All over the world, you'll find some form of authority that just about nobody is above, whose decisions and actions are governed by policy and are carried out for the good of the populace. Normally, such a figure comes in the form of a traditional, ranked police force, though it can come in other forms, such as tribal committees or designated security personnel in places like shopping malls and schools. In China, however, it may begin coming in a somewhat different form. Thanks to the Chinese National University of Defense, the robot seen above, called Anbot, could be the new primary face of authority for the world's most populated country.
Make no mistake: Anbot is a serious police robot and was built to spec by the University of Defense for such purposes. Along with a solid body, the security-minded robot can amble autonomously about a given area for eight hours without a charge. Anbot is also capable of analyzing footage and identifying people it sees, allowing it to call in the human police if it happens to run across a nasty situation or somebody who's wanted by the law. The robot stands 1.49 meters and weighs in at a fairly hefty 78 kilograms. Despite this, it can travel as fast as 18 kilometers per hour, easily besting just about any human on foot, though it's obviously no match for a vehicle. What's more, the robot is equipped with a button that lets a nearby human call the nearest human police officer to Anbot's location for backup. As icing on the cake, Anbot can be piloted externally, at which point its electrical weapon can be used. There was no clarification on what that weapon may be, but it's likely that it's some sort of taser. Anbot is also capable of making arrests in the stead of an officer, though it was not clarified if Anbot's own judgment makes the call or if it must obtain outside authorization.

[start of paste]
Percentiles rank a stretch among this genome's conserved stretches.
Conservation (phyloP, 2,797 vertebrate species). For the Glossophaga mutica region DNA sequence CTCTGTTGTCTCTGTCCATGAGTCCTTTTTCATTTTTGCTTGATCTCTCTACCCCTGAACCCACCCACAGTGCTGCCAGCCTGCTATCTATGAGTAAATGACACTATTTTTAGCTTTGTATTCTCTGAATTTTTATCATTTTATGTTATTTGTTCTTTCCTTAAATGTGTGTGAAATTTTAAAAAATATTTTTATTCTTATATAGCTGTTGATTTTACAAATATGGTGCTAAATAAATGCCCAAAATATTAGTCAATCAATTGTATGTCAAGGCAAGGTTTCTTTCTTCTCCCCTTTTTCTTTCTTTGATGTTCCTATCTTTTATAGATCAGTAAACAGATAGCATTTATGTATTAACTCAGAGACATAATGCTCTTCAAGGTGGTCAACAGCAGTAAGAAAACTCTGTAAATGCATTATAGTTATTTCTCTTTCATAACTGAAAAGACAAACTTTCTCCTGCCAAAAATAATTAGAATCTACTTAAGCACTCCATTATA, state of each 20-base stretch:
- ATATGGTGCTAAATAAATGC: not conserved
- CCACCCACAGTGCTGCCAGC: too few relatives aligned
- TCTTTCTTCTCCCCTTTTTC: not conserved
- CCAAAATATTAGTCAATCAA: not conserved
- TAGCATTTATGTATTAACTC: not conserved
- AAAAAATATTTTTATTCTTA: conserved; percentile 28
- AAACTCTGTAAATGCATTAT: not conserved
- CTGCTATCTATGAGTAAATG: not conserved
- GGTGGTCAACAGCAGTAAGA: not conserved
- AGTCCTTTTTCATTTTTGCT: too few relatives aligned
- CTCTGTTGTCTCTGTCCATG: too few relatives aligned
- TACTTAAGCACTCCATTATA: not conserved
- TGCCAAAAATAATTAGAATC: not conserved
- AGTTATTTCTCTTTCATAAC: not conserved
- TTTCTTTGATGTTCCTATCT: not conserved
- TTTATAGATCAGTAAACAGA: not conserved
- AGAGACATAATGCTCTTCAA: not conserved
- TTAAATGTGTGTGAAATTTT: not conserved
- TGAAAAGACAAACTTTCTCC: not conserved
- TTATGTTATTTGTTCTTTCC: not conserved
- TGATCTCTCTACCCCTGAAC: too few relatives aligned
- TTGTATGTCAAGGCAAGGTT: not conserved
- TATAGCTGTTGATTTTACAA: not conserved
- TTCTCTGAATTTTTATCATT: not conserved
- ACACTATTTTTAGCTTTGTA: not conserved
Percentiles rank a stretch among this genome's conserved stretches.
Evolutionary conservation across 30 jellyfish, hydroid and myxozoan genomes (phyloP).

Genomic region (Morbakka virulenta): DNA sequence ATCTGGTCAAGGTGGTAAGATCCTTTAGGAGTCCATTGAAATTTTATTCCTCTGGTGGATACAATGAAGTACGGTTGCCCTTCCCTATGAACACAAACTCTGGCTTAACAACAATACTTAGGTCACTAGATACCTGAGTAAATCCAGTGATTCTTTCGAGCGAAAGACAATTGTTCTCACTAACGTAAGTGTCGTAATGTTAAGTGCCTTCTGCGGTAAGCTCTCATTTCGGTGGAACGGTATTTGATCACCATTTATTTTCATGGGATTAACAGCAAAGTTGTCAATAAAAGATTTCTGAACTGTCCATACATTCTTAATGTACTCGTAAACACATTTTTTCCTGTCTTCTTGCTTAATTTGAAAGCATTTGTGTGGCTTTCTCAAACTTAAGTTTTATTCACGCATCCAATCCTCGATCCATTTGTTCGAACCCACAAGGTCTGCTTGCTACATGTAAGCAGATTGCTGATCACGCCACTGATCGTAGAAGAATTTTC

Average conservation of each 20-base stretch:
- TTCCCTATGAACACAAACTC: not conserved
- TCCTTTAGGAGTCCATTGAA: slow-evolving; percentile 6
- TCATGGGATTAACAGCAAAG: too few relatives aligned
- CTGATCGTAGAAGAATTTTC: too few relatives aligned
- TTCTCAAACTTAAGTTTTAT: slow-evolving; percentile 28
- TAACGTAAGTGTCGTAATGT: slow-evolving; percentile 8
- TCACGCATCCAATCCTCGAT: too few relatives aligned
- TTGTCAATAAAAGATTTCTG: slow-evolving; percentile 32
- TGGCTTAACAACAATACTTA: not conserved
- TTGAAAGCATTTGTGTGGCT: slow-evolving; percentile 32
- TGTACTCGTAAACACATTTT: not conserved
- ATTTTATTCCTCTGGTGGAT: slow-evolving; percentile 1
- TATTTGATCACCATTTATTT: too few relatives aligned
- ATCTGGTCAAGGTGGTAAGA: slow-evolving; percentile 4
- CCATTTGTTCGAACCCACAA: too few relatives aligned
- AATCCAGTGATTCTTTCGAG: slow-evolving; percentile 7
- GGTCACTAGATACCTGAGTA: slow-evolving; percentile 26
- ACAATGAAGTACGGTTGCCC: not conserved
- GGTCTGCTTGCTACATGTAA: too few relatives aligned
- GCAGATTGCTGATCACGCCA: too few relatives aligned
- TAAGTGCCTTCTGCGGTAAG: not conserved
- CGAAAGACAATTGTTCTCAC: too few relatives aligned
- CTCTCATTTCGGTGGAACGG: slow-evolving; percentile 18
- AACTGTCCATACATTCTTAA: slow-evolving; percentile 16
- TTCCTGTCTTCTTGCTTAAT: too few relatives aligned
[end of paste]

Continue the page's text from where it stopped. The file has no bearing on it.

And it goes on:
Shown off at the annual Hi-Tech Fair in Chongqing, Anbot seems ready for primetime. At this time, however, its builders and Chinese authorities have yet to announce just when this motorized patrolman may be heading into the territory of Chinese police and security guards to automate patrol work and provide aid.